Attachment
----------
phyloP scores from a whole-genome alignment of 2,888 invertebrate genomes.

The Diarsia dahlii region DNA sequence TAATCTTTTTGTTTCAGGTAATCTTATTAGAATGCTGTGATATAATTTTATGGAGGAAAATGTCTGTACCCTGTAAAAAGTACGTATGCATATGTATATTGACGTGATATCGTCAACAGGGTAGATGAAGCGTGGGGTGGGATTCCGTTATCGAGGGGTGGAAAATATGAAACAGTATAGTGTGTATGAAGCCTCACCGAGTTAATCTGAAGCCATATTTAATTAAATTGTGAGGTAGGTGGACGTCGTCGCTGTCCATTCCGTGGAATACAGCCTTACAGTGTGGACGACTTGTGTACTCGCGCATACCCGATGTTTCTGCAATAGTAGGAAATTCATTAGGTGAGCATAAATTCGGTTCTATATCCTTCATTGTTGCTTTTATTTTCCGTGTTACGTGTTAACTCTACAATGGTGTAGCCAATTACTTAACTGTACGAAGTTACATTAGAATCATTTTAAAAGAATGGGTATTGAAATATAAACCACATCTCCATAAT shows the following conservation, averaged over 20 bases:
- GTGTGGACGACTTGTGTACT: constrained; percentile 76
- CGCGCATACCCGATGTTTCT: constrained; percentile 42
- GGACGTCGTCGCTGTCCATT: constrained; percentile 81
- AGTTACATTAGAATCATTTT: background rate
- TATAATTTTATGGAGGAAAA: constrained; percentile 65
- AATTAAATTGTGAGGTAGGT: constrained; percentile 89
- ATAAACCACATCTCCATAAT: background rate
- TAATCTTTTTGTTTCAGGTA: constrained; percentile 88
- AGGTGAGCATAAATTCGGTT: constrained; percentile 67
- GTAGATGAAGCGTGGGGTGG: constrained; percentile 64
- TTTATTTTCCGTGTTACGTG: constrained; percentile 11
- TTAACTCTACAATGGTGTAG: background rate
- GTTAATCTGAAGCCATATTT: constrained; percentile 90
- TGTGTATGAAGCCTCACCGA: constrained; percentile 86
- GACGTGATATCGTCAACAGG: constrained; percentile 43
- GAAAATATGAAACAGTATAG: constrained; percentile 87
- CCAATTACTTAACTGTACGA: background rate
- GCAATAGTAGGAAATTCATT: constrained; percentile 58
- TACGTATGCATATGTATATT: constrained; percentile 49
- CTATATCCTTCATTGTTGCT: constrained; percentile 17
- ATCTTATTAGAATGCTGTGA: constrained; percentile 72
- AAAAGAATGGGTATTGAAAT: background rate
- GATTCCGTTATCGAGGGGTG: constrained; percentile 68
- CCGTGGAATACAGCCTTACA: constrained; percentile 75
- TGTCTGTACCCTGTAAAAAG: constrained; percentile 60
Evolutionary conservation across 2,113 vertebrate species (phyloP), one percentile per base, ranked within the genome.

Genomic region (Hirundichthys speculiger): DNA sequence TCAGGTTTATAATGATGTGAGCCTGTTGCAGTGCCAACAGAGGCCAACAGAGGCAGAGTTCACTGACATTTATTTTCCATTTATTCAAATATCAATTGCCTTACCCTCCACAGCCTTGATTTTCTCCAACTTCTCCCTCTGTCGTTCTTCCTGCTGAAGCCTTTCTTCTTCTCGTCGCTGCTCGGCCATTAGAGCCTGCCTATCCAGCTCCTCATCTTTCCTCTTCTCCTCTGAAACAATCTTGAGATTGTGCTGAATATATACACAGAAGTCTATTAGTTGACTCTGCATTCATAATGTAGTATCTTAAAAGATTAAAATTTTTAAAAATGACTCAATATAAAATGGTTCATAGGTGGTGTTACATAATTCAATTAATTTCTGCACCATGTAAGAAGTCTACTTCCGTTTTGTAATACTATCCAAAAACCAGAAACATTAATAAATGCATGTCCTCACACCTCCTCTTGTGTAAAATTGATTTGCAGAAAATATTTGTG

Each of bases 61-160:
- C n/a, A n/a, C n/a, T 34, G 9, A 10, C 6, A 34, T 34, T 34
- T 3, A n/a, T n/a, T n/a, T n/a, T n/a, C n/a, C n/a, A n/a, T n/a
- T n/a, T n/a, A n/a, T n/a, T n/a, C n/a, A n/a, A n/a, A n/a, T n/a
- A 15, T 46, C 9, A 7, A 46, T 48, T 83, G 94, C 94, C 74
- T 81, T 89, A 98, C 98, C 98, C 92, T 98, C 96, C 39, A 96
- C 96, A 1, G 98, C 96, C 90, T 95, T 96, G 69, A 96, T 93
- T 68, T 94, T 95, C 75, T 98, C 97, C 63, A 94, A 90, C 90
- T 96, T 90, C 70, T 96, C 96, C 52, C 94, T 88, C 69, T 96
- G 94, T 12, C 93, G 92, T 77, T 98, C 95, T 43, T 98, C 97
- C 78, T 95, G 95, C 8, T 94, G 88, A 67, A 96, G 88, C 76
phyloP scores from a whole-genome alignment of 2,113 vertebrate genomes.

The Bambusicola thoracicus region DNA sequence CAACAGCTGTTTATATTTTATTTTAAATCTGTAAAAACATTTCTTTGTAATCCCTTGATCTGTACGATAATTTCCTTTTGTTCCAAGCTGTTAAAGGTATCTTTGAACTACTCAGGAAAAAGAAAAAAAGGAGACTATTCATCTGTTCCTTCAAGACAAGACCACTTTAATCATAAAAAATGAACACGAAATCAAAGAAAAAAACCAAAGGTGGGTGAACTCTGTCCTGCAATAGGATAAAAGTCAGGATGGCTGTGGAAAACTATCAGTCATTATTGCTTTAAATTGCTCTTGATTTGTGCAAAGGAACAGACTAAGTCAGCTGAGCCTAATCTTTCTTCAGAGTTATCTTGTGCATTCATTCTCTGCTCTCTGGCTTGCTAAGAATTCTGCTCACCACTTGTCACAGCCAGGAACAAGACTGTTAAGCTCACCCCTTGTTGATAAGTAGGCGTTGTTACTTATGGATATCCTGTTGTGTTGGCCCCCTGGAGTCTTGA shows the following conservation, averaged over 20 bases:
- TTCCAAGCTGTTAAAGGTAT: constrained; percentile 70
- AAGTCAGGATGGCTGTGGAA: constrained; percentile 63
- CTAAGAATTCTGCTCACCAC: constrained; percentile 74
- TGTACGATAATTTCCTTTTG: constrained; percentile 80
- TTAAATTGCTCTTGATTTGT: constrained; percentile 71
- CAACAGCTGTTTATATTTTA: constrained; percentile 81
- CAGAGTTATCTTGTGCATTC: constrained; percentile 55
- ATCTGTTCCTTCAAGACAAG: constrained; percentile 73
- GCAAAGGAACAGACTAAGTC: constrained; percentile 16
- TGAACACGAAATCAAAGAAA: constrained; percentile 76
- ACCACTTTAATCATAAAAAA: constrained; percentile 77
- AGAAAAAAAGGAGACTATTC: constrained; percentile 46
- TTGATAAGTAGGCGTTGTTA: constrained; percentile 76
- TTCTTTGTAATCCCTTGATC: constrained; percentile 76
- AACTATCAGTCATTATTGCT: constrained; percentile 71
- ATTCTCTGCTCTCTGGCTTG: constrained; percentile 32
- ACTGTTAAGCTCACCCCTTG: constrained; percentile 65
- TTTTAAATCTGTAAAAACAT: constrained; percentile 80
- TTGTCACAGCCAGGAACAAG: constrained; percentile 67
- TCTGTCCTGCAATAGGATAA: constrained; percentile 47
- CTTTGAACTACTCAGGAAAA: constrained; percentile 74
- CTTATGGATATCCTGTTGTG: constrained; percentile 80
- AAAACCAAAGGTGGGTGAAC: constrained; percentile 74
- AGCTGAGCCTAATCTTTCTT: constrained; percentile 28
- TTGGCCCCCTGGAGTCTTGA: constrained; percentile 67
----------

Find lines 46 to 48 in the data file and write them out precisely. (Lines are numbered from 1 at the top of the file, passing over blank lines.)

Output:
- TGTACGATAATTTCCTTTTG: constrained; percentile 80
- TTAAATTGCTCTTGATTTGT: constrained; percentile 71
- CAACAGCTGTTTATATTTTA: constrained; percentile 81